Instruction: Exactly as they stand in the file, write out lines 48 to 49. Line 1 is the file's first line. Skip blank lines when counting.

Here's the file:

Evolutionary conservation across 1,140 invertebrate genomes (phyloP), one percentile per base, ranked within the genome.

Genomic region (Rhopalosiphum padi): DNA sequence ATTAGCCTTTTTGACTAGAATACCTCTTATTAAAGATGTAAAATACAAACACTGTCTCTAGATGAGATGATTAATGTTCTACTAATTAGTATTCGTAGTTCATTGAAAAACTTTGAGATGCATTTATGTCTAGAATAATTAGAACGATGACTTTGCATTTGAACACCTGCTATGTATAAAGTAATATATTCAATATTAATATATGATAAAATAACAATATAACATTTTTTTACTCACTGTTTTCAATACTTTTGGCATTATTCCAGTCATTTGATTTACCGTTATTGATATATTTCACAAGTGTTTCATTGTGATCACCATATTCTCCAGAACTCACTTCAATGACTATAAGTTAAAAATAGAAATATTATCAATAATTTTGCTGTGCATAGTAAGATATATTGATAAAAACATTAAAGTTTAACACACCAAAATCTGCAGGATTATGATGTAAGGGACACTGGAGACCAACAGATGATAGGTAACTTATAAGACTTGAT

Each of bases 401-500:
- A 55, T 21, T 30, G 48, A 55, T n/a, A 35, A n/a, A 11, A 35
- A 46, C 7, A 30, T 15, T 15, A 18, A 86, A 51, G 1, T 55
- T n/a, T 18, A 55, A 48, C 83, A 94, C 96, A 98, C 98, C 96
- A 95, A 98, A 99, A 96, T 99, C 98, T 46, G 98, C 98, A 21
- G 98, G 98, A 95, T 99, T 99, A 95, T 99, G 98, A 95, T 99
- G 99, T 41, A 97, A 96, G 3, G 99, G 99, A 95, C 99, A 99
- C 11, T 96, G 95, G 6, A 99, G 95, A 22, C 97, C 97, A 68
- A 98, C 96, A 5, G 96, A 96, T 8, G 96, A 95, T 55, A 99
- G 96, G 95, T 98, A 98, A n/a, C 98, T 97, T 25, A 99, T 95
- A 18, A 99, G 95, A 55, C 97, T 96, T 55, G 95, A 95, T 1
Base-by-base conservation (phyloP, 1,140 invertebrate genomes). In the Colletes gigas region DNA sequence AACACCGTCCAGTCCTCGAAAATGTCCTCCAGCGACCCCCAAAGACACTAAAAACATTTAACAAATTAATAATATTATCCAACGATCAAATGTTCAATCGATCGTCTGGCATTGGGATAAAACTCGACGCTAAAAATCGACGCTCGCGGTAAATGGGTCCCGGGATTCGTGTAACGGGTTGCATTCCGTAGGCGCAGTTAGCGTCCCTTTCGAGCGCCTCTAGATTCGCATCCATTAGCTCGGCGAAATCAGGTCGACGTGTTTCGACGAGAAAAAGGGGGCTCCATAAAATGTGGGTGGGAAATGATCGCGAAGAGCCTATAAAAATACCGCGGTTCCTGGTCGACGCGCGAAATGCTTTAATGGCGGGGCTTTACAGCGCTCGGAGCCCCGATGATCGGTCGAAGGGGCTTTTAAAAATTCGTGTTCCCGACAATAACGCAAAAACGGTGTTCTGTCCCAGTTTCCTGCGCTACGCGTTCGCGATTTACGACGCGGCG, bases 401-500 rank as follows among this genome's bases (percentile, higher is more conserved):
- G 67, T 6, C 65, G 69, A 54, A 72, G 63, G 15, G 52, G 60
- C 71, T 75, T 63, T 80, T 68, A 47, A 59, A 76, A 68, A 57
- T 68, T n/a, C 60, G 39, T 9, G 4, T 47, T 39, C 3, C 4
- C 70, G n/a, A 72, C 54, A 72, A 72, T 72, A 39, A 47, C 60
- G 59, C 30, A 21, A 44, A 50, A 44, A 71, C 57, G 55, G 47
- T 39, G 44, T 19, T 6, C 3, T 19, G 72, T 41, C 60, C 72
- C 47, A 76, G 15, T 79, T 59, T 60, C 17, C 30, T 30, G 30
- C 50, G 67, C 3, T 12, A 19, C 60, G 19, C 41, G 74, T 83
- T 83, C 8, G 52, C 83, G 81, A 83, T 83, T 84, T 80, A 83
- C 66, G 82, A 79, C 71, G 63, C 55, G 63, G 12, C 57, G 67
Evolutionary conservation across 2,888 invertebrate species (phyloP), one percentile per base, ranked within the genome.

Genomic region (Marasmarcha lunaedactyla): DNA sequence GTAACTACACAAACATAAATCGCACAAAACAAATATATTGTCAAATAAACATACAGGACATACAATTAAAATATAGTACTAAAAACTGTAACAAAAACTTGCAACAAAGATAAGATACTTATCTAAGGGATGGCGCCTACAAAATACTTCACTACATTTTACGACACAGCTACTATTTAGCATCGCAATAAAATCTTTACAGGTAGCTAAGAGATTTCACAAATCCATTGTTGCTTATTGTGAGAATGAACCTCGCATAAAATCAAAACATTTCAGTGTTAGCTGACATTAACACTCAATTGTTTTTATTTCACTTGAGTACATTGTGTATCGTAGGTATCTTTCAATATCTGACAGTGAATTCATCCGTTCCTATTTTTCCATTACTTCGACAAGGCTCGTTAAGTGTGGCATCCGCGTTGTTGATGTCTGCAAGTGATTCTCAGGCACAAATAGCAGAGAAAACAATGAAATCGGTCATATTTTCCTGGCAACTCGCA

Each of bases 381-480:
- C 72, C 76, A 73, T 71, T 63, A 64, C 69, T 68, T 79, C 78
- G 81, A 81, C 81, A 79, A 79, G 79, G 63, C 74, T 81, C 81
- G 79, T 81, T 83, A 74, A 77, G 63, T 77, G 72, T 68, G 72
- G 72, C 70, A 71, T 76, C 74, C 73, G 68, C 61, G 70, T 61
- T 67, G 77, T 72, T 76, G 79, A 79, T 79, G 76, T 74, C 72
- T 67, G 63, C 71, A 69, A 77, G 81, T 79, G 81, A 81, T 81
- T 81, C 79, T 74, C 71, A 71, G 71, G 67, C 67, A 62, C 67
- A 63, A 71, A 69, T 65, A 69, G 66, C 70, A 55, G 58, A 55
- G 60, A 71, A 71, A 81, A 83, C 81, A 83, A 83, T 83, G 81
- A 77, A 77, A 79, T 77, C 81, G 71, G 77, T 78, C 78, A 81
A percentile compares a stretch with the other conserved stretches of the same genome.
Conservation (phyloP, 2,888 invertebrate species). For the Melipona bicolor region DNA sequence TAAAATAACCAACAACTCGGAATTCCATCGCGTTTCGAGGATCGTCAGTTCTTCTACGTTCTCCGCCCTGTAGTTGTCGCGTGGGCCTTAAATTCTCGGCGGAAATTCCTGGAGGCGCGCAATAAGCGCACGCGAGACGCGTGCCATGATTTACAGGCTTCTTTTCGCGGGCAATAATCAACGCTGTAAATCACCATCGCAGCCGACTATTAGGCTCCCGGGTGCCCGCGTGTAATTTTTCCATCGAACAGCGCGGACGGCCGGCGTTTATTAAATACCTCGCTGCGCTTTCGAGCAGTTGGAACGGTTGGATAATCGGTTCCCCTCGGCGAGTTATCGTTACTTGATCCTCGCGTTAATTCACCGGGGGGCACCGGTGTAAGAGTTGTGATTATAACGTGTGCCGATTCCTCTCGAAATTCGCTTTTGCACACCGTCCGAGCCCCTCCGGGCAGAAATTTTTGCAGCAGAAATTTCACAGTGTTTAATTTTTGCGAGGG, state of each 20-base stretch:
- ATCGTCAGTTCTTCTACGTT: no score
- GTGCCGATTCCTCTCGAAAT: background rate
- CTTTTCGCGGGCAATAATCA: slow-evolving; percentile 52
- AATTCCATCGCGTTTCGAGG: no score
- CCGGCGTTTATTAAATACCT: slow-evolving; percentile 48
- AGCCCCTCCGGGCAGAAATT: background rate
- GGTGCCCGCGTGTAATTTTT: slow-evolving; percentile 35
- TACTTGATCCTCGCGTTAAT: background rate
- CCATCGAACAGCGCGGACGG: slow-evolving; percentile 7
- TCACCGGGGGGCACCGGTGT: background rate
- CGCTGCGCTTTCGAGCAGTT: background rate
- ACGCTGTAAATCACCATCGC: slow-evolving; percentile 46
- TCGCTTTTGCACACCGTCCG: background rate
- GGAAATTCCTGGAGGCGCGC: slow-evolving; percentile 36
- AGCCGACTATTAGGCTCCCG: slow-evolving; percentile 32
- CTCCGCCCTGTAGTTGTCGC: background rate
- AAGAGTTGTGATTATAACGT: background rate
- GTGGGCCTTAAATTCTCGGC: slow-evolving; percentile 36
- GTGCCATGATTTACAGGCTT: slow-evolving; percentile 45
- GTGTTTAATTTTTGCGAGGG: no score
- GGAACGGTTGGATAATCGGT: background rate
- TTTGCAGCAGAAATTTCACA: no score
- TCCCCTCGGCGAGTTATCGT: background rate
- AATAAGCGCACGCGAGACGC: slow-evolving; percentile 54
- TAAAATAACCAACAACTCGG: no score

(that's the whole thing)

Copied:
- CCATCGAACAGCGCGGACGG: slow-evolving; percentile 7
- TCACCGGGGGGCACCGGTGT: background rate